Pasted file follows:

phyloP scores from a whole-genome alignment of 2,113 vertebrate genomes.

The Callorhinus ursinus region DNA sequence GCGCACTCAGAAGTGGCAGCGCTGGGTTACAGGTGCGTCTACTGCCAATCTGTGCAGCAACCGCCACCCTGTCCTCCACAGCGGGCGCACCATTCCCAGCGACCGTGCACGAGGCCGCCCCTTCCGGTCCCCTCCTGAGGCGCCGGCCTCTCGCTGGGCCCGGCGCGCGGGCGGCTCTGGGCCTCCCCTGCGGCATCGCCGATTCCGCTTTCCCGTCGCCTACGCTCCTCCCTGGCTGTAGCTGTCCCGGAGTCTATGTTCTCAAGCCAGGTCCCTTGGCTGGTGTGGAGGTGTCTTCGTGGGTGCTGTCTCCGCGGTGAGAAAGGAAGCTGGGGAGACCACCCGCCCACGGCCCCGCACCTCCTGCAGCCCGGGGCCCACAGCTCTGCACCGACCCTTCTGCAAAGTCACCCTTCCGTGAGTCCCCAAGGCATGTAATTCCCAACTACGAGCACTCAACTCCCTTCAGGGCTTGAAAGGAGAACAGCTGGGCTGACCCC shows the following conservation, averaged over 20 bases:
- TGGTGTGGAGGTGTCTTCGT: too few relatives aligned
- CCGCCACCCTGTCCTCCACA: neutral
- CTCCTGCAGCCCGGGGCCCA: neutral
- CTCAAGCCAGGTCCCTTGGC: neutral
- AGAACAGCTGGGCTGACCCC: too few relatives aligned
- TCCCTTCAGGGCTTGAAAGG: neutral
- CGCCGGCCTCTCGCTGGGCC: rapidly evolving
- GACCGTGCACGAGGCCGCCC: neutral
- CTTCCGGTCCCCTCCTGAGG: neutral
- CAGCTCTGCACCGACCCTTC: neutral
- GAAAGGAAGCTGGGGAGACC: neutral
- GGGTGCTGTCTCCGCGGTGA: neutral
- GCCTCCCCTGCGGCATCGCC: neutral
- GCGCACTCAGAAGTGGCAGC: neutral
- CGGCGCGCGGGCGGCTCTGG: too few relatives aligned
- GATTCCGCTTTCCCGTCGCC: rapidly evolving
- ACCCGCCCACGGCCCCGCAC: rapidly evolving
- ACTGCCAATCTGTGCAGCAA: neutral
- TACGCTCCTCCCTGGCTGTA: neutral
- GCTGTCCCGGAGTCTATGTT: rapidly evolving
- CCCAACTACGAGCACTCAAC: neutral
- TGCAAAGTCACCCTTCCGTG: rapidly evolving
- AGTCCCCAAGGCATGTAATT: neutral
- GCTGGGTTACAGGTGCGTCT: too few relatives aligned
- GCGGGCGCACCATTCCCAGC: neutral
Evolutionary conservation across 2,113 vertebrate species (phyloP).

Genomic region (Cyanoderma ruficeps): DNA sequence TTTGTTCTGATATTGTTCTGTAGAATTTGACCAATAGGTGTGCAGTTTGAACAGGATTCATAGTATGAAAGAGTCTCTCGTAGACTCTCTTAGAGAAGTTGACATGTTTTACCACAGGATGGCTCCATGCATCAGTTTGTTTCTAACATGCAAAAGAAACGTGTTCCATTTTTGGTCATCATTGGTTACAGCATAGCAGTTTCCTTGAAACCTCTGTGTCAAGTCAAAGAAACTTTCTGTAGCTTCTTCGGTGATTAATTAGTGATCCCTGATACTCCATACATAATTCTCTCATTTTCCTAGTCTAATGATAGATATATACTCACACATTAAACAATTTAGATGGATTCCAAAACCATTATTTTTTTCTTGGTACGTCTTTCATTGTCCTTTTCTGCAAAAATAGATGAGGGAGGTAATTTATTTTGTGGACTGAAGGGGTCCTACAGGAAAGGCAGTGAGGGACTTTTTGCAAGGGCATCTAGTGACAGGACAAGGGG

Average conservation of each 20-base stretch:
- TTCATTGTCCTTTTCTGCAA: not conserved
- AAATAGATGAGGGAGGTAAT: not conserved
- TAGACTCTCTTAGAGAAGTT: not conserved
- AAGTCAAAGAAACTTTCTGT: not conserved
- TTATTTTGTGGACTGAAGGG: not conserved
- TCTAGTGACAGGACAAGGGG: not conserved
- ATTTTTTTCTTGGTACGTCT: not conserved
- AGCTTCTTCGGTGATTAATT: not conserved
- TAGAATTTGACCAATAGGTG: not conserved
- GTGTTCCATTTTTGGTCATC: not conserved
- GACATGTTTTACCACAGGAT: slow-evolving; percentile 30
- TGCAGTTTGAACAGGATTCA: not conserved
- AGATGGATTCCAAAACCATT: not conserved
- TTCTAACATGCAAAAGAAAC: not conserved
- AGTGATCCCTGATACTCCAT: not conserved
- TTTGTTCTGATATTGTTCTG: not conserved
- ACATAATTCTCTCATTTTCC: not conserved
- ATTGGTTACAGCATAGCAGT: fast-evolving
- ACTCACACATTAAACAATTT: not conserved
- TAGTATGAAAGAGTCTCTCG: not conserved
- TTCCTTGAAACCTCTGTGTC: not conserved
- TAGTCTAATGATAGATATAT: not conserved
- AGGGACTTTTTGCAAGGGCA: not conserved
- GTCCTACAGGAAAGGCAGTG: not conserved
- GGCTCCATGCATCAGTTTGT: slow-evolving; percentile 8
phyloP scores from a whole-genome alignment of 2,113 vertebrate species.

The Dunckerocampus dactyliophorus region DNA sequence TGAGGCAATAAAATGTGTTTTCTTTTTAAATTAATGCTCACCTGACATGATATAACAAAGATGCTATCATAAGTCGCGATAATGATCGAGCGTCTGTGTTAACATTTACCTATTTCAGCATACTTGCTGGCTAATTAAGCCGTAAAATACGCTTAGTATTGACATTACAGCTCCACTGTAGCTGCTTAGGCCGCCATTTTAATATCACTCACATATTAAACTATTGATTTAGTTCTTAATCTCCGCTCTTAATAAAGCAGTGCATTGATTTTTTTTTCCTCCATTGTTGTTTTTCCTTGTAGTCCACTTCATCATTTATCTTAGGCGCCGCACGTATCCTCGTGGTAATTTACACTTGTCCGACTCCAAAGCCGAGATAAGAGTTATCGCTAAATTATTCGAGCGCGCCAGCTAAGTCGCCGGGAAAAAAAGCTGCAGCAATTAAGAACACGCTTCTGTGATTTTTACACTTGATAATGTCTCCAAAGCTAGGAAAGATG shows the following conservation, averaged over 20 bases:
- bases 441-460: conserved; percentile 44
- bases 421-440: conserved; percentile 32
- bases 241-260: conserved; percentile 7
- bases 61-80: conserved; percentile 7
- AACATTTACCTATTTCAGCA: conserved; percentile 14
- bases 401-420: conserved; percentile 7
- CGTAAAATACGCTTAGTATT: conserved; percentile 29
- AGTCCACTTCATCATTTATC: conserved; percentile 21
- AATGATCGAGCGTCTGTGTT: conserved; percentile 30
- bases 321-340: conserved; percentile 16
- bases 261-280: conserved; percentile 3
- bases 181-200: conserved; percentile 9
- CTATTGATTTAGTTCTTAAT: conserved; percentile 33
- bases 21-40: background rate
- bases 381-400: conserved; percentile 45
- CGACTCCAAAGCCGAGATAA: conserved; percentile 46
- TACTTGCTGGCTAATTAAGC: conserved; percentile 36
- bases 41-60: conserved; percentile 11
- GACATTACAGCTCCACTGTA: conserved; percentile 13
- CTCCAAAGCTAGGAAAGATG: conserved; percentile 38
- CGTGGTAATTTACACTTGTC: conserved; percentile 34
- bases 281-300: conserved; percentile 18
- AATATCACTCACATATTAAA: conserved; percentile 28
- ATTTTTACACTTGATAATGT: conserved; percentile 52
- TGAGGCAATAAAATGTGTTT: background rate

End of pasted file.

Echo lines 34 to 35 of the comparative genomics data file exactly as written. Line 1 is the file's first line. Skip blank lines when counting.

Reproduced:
- AAGTCAAAGAAACTTTCTGT: not conserved
- TTATTTTGTGGACTGAAGGG: not conserved